Daily Reflection May 2nd, 2020

Daily Reflection May 2nd, 2020

MAY 2 St Athanasius the Great


Blessed Maximus the Fool-for-Christ walked naked through the streets of Moscow in winter. In response to the advice of men that he dress and protect himself from the cold, Maximus responded: “Yes, winter is cruel, but Paradise is sweet!” He also said: “For patience, God grants salvation!” When Christ the Lord did not regret giving Himself over to suffering and death, why should we feel sorry for ourselves for our own sakes? Christ prescribed a recipe for us: a diet for our spiritual restoration to health, which He called “an easy yoke.” [For My yoke is easy and My burden is light (Matthew 11:30)]. The yoke that we impose upon ourselves is much heavier, for this yoke pulls us down deeper and deeper into spiritual illness. The earth seeks much greater sacrifices from us and does not promise us any reward after death. The earth seeks that we sacrifice God, our soul, our conscience, our mind, and all human and divine dignity to it. And, in return, it reveals a dark and putrid grave as the end of everything and the reward for all. Christ seeks that we sacrifice only the earth, our beastliness and sin, vice and all wickedness. And, in return, He promises resurrection and eternal life in Paradise. “Yes, winter is cruel, but Paradise is sweet!”
(St. Nikolai Velimirovich, Prologue from Ochrid)

Fr John’s Reflection

And when they found Him on the other side of the sea, they said to Him, “Rabbi, when did You come here?”
​Jesus answered them and said, “Most assuredly, I say to you, you seek Me, not because you saw the signs, but because you ate of the loaves and were filled. Do not labor for the food which perishes, but for the food which endures to everlasting life, which the Son of Man will give you, because God the Father has set His seal on Him.” (John 6:25-27)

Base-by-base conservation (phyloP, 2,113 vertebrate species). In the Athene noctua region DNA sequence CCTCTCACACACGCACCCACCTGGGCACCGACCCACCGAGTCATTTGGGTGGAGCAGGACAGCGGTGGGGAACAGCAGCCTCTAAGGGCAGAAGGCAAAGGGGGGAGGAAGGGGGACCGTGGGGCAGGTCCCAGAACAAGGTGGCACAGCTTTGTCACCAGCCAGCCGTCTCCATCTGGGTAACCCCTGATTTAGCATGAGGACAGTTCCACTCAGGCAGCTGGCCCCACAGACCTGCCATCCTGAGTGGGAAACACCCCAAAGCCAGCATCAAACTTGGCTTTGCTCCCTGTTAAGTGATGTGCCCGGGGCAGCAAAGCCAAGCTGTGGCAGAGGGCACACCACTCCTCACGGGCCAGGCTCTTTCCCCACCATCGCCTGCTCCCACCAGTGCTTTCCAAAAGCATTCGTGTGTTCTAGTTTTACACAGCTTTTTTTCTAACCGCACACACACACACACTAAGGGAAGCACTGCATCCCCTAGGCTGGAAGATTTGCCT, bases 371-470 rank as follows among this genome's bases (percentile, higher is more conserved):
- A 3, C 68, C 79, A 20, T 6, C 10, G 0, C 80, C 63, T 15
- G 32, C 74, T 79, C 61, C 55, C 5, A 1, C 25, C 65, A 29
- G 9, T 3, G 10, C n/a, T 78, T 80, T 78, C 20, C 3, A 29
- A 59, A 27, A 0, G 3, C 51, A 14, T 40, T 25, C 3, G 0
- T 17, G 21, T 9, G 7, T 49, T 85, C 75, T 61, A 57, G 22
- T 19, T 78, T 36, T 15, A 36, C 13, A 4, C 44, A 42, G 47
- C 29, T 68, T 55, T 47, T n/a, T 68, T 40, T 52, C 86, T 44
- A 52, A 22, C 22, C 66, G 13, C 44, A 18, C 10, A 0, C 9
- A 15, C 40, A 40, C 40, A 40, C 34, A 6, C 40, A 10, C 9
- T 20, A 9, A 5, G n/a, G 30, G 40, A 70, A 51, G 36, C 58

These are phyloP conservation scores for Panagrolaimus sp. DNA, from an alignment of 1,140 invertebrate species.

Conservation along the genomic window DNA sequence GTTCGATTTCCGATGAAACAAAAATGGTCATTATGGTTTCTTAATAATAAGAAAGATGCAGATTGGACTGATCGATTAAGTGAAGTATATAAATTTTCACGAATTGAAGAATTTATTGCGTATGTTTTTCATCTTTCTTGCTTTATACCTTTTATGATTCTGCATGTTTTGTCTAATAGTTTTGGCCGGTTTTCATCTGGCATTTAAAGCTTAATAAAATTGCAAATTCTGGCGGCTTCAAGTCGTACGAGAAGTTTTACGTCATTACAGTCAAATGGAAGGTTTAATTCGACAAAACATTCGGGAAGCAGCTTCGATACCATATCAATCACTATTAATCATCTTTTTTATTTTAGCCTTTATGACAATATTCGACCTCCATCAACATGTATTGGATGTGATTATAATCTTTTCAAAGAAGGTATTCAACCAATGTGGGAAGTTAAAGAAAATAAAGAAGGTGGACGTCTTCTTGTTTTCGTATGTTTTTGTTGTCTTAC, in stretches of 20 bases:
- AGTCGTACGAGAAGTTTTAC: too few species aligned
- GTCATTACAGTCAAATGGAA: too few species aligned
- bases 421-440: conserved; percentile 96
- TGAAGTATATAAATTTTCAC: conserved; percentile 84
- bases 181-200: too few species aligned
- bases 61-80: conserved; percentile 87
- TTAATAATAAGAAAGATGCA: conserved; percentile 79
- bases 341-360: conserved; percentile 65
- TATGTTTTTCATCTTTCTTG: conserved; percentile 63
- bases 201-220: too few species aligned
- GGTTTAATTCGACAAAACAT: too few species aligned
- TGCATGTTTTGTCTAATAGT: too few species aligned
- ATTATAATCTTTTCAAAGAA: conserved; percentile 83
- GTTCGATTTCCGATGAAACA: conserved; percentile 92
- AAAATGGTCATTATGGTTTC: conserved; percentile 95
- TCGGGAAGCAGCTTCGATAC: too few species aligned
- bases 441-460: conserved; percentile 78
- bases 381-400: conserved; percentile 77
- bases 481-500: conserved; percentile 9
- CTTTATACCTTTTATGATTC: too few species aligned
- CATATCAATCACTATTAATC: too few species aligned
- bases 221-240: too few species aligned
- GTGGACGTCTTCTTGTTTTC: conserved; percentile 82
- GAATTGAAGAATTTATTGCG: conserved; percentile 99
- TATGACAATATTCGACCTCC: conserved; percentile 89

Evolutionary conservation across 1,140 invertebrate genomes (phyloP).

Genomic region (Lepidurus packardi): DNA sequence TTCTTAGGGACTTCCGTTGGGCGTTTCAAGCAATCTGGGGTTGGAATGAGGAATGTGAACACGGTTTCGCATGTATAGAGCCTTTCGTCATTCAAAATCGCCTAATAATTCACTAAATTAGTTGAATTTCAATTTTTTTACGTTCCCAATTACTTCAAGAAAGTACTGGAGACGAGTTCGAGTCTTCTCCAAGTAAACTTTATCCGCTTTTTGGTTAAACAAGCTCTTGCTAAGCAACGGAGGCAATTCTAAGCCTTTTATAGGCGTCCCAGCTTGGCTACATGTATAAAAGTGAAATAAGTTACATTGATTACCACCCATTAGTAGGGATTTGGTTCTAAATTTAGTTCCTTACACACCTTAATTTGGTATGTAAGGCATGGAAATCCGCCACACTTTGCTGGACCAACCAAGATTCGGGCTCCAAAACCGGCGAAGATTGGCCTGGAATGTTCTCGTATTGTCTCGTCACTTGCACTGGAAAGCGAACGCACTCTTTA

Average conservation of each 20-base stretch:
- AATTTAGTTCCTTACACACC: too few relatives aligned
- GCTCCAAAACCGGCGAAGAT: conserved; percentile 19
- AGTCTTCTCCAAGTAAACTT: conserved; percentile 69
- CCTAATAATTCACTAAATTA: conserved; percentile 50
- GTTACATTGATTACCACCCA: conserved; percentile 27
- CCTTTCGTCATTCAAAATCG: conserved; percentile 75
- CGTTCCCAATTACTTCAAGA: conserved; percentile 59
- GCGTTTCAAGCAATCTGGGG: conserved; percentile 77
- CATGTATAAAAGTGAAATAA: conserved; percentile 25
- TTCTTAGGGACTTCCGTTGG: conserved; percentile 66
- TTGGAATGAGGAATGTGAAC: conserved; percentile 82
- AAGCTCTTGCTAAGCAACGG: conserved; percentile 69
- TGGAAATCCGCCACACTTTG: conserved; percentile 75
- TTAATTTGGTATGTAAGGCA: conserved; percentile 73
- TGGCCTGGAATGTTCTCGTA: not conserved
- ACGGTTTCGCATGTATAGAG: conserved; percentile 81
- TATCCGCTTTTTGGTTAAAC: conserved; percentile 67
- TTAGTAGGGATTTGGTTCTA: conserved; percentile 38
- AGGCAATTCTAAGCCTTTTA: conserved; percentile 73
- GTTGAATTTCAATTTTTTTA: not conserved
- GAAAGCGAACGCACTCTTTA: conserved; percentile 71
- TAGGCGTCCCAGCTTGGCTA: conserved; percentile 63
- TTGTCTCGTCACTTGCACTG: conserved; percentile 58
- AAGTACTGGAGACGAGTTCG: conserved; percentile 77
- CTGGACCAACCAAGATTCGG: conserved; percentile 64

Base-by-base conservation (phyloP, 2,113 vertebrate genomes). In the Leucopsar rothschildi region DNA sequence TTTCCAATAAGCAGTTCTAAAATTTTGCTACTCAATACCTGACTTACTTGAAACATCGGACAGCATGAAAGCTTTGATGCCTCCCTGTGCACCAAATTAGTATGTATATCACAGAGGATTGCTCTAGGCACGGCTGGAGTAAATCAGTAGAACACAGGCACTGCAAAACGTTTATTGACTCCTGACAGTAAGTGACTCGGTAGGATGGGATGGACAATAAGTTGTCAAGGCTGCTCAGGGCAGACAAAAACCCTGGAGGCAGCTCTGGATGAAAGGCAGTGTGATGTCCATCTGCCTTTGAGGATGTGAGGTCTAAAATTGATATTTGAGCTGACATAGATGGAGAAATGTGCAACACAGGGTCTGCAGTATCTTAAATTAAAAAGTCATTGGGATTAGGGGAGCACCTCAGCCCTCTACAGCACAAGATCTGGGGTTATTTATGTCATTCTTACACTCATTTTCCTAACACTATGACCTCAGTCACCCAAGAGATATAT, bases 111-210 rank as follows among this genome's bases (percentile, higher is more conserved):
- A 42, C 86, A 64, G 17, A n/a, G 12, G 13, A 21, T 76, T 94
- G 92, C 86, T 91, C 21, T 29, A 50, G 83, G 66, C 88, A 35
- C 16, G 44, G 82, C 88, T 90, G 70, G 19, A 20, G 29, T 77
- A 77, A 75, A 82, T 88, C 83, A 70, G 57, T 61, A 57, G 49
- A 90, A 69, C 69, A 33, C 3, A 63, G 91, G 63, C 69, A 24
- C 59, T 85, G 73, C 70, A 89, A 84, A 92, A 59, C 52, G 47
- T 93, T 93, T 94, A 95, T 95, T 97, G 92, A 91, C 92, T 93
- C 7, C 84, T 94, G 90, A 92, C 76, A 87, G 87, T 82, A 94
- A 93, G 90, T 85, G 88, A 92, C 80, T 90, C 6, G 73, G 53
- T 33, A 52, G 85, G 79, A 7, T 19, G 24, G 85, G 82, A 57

Today’s reading from the Gospel of St. John (which is much longer than these last three verses) is preceded in the gospel by the story of two miracles: the feeding of the 5,000 and the miracle of Jesus coming to the disciples on a boat by walking across the sea to them. The people were confused with the absence of Jesus the next morning, as they saw the disciples leave without Him, and saw the same boats there in the morning, so they “tracked Him down” on the other side of the Sea of Tiberias.

It is then, when they question Him about how He got to the other side, that the Lord shows He knows the hearts of men. I can almost see Him smile with resignation when He explains to them they only seek Him because He fed them before and they “were filled.” Then He chastises them that they labor for the wrong food. They should labor for the food which endures for eternity. Him.

This whole episode causes a believer to pause and answer some similar questions, which should arise in each of our hearts. For what do we labor? Is the food that we seek that which is digested and passes through? So often in this world we spend countless hours pursuing wealth, possessions, even good health. It has been shown to us that it is all an illusion. It can all be taken away in the blink of an eye — at the very least by a virus, at the very worst by death. All of us who claim to be Christian must spend our time (even when we are working, etc.) seeking the Food of Immortality, who is Christ. We stand at the edge of the Sea of Tiberias in our daily lives. If we choose to go after Him, we must always be ready to ask (and answer), “Why?” Christ is Risen!